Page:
Consensus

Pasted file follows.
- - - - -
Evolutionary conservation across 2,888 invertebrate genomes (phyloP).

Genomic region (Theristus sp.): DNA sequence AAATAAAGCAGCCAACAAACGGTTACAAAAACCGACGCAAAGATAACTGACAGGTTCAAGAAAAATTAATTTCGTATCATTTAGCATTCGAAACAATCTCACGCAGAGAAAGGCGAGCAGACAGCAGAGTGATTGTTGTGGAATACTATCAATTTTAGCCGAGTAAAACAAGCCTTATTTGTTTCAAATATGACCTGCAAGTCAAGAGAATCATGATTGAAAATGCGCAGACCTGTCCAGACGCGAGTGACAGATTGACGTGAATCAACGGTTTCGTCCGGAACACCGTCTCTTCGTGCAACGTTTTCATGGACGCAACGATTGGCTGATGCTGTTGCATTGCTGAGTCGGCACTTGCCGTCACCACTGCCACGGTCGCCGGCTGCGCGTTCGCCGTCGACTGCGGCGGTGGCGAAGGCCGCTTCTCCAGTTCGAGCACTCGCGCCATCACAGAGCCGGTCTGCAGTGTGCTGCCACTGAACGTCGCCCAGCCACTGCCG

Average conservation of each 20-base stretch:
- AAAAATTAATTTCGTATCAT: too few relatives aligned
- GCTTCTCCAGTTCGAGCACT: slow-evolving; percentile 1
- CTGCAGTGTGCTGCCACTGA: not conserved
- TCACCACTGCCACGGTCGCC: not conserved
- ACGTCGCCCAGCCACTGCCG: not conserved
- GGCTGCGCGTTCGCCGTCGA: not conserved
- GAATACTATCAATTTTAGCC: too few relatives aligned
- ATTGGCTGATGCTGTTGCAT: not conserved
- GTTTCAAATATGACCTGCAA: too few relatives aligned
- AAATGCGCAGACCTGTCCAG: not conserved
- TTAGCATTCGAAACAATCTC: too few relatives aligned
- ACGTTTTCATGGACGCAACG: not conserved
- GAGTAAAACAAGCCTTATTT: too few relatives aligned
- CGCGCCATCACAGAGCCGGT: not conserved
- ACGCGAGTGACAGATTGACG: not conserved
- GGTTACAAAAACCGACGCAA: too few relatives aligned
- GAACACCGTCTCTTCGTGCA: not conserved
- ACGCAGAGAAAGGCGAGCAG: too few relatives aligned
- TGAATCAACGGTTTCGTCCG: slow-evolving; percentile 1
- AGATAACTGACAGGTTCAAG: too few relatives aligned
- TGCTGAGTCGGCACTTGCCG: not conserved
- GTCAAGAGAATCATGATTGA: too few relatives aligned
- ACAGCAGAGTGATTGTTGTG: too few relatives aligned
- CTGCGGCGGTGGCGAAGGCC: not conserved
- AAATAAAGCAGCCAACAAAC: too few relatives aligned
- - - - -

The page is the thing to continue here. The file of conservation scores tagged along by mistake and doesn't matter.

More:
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(From consent: L. consentio, to be in agreement). Unanimous acceptance by all those who make up a corporation or group. A contract formed by agreement of all parties. This coincidence of opinions regarding a problem of mutual interest allows the undertaking of common action. A certain level of c. of opinion and actions is necessary to any form of social relations. In the broadest sense, c. represents the degree of harmony and conscious solidarity, the overcoming of conflicts, differences, and enmity. C. is also a way of achieving objectives; it reflects compromise, reaching agreement, a desire for mutual understanding, and a minimizing of contradictions among the parties. In positivist sociology, c. was interpreted as solidarity conceived of rationally. The principle of c. or unanimity is widely used in parliamentary activities as well as diplomatic relations. Achieving the principle of c. renders moot the procedure of voting, which imposes the will of the majority and disregards the point of view of the minority. In this sense, the attainment of c. reinforces human solidarity, because it respects the experience and legitimate interests of all parties, and not merely one part of society. There is no complete and absolute c., just as there is no way of assimilating and identifying all of the interests in play. Any given c. is relative and frequently short-lived. C. by formal majority can abuse the interests of the minority. The principle of c. is a method to avoid voting, allowing full and exhaustive discussion in order to resolve disagreements and thus to ensure a spirit of cooperation within a group. There is no social process that does not include different forms and degrees of c. The richer and more consistent the degree of c. that is achieved, the more harmonious the social development will be. In today’s world, a humanist orientation may well be the healthiest form of social c.